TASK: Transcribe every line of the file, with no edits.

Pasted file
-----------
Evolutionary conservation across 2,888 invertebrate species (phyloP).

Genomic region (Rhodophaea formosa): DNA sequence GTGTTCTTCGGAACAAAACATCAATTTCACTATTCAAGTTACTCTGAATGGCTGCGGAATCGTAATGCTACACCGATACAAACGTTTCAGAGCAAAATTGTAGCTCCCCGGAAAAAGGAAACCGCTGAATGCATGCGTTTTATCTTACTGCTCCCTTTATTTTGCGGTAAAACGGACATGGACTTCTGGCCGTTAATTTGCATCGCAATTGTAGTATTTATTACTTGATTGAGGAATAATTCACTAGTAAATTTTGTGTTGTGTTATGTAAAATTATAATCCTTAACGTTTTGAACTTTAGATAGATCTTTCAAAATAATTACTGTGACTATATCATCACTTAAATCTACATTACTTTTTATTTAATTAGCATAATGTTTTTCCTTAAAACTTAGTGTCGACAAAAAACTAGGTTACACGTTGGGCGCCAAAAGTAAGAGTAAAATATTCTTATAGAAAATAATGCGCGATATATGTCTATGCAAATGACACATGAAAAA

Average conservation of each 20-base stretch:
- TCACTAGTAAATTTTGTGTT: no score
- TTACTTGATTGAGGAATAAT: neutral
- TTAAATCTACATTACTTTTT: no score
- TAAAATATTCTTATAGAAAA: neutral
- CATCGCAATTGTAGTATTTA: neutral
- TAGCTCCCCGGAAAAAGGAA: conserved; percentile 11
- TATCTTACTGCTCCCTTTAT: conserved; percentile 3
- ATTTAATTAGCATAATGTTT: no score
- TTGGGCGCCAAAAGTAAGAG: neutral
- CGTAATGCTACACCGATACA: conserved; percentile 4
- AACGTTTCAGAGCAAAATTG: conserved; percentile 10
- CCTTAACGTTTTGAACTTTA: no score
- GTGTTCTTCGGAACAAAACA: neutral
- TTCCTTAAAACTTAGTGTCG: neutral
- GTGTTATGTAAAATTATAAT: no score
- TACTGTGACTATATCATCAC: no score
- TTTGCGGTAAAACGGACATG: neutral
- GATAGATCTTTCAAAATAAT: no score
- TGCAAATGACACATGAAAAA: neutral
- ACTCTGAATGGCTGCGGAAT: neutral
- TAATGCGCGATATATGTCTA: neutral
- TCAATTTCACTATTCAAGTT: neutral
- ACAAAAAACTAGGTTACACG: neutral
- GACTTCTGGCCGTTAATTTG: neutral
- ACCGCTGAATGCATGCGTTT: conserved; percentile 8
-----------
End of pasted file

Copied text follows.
Evolutionary conservation across 2,888 invertebrate species (phyloP).

Genomic region (Rhodophaea formosa): DNA sequence GTGTTCTTCGGAACAAAACATCAATTTCACTATTCAAGTTACTCTGAATGGCTGCGGAATCGTAATGCTACACCGATACAAACGTTTCAGAGCAAAATTGTAGCTCCCCGGAAAAAGGAAACCGCTGAATGCATGCGTTTTATCTTACTGCTCCCTTTATTTTGCGGTAAAACGGACATGGACTTCTGGCCGTTAATTTGCATCGCAATTGTAGTATTTATTACTTGATTGAGGAATAATTCACTAGTAAATTTTGTGTTGTGTTATGTAAAATTATAATCCTTAACGTTTTGAACTTTAGATAGATCTTTCAAAATAATTACTGTGACTATATCATCACTTAAATCTACATTACTTTTTATTTAATTAGCATAATGTTTTTCCTTAAAACTTAGTGTCGACAAAAAACTAGGTTACACGTTGGGCGCCAAAAGTAAGAGTAAAATATTCTTATAGAAAATAATGCGCGATATATGTCTATGCAAATGACACATGAAAAA

Average conservation of each 20-base stretch:
- TCACTAGTAAATTTTGTGTT: no score
- TTACTTGATTGAGGAATAAT: neutral
- TTAAATCTACATTACTTTTT: no score
- TAAAATATTCTTATAGAAAA: neutral
- CATCGCAATTGTAGTATTTA: neutral
- TAGCTCCCCGGAAAAAGGAA: conserved; percentile 11
- TATCTTACTGCTCCCTTTAT: conserved; percentile 3
- ATTTAATTAGCATAATGTTT: no score
- TTGGGCGCCAAAAGTAAGAG: neutral
- CGTAATGCTACACCGATACA: conserved; percentile 4
- AACGTTTCAGAGCAAAATTG: conserved; percentile 10
- CCTTAACGTTTTGAACTTTA: no score
- GTGTTCTTCGGAACAAAACA: neutral
- TTCCTTAAAACTTAGTGTCG: neutral
- GTGTTATGTAAAATTATAAT: no score
- TACTGTGACTATATCATCAC: no score
- TTTGCGGTAAAACGGACATG: neutral
- GATAGATCTTTCAAAATAAT: no score
- TGCAAATGACACATGAAAAA: neutral
- ACTCTGAATGGCTGCGGAAT: neutral
- TAATGCGCGATATATGTCTA: neutral
- TCAATTTCACTATTCAAGTT: neutral
- ACAAAAAACTAGGTTACACG: neutral
- GACTTCTGGCCGTTAATTTG: neutral
- ACCGCTGAATGCATGCGTTT: conserved; percentile 8